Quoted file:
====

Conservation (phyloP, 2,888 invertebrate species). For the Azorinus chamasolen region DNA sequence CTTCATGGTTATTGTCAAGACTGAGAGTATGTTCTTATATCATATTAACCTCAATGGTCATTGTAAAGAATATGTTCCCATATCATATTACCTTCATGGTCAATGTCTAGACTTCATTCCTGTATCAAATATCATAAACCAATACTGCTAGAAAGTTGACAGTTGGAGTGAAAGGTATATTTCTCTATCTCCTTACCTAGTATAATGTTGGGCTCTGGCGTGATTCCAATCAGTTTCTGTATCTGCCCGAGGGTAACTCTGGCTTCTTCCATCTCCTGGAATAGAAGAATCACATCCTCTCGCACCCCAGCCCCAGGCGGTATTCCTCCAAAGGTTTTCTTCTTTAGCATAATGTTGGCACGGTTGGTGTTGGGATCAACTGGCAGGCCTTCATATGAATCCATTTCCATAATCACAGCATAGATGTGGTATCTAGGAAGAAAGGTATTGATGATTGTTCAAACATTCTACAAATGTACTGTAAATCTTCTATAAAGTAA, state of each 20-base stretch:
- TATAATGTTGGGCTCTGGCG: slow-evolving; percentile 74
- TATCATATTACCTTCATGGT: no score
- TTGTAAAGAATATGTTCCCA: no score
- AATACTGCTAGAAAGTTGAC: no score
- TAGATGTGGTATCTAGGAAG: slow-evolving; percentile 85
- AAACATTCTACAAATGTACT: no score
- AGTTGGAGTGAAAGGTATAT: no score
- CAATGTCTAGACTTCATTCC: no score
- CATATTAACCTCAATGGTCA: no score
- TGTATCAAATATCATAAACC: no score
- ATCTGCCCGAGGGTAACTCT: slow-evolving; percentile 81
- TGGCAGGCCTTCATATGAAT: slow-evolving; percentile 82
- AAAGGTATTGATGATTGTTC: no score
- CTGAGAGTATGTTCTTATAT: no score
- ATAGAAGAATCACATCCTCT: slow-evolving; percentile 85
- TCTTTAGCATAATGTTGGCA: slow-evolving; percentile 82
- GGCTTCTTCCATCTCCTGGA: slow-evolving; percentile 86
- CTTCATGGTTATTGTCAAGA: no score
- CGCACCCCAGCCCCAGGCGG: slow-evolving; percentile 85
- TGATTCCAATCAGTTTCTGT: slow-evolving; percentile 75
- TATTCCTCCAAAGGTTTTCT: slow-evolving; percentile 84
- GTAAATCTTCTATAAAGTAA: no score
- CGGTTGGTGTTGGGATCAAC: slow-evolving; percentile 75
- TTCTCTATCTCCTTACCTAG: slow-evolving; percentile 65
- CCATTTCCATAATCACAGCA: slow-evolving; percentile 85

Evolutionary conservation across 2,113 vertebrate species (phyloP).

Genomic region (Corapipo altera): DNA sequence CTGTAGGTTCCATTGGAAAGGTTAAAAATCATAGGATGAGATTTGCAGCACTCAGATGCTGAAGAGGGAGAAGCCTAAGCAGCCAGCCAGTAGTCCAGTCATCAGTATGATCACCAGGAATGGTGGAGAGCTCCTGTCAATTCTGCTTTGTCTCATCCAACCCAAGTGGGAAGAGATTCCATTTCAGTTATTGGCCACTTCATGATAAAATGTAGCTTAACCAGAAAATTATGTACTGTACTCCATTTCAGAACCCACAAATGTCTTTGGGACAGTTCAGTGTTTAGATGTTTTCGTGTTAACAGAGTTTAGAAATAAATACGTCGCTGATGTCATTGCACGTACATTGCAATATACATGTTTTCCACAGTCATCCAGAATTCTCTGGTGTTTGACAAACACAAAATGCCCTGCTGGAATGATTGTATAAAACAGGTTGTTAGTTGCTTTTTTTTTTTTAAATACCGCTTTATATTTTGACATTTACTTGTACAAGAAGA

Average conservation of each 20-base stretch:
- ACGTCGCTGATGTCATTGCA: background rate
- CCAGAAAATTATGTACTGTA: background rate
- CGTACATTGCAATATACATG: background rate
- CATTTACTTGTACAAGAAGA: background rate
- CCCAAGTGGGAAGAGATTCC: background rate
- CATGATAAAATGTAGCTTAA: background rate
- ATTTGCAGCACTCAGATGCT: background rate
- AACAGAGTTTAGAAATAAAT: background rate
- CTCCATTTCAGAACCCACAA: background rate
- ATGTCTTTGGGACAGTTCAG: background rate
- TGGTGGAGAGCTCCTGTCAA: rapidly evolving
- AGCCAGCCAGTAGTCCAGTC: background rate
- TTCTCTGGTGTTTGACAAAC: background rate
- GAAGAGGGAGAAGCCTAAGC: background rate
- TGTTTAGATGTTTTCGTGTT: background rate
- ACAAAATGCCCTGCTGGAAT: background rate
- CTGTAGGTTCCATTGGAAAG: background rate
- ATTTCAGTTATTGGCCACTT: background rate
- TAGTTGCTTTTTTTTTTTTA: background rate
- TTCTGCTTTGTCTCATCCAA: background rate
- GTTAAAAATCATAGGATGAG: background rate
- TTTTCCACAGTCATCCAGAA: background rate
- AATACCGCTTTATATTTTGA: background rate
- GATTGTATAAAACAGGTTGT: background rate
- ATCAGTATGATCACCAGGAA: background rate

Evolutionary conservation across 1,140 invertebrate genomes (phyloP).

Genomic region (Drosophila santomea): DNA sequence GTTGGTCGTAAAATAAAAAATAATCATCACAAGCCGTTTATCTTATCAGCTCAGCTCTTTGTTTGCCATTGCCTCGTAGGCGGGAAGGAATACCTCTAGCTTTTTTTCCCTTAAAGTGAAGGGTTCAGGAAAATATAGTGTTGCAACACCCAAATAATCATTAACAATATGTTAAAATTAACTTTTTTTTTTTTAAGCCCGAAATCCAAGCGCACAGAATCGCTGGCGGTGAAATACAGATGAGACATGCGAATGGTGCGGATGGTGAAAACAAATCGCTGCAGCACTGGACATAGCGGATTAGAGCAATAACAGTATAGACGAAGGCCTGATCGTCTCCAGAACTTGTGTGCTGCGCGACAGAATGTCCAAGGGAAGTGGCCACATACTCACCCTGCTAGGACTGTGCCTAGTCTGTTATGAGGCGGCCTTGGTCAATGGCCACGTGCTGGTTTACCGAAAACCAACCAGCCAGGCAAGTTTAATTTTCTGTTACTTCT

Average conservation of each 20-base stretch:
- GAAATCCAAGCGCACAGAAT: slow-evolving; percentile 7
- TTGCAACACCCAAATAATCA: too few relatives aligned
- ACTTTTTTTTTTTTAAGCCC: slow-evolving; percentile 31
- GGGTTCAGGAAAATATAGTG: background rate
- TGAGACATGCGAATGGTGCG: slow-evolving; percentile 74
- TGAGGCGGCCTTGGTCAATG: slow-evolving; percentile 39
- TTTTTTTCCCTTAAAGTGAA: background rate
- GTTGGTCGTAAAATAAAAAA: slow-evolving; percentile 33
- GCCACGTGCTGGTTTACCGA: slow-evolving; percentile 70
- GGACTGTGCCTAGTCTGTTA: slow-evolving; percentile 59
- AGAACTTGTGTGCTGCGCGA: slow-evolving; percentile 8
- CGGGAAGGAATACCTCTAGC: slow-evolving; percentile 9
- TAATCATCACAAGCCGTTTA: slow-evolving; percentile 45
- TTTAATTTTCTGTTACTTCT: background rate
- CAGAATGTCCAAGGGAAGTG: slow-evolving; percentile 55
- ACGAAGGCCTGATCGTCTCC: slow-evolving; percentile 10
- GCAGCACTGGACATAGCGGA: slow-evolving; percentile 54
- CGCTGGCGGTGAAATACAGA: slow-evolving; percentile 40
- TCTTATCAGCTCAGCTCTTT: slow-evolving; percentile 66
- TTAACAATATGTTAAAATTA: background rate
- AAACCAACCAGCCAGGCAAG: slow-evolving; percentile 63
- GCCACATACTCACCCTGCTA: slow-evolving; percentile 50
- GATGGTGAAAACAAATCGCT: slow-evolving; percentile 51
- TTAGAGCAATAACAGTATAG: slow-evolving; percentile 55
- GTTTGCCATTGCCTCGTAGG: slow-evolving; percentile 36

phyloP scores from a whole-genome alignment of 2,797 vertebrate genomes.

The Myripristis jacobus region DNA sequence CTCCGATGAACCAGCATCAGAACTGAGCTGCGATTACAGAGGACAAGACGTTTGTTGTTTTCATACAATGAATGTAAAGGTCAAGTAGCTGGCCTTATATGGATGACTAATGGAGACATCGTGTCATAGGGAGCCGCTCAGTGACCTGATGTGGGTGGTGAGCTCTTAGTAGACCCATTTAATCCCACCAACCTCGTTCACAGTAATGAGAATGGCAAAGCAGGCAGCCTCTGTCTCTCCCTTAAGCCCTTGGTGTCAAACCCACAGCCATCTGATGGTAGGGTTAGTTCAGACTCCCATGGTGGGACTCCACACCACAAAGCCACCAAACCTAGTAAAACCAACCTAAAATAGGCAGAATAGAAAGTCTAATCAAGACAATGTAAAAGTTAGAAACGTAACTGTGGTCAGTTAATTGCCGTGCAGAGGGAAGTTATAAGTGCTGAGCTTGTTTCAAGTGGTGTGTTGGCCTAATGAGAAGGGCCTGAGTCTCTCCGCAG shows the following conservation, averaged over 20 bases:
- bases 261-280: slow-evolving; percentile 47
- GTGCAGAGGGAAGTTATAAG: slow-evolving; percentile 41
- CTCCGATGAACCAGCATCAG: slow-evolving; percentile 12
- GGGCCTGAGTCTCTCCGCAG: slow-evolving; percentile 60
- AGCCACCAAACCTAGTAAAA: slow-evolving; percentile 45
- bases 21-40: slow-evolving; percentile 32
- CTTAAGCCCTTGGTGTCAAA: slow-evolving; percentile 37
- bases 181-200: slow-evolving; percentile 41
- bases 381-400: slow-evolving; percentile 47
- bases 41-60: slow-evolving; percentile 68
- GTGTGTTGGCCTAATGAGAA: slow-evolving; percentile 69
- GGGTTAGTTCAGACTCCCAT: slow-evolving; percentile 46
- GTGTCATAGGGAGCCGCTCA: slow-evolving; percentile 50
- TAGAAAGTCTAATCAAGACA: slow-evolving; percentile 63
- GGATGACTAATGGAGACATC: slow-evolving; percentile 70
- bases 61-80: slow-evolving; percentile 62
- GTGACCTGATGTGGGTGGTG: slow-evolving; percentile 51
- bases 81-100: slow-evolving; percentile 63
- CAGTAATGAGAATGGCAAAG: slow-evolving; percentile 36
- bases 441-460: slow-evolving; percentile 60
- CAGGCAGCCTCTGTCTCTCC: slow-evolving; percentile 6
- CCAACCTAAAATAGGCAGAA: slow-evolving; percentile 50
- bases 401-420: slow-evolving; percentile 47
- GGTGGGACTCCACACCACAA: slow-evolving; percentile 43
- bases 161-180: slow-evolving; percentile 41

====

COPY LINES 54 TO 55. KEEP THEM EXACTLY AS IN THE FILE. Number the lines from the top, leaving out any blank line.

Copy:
- ATCAGTATGATCACCAGGAA: background rate

Evolutionary conservation across 1,140 invertebrate genomes (phyloP).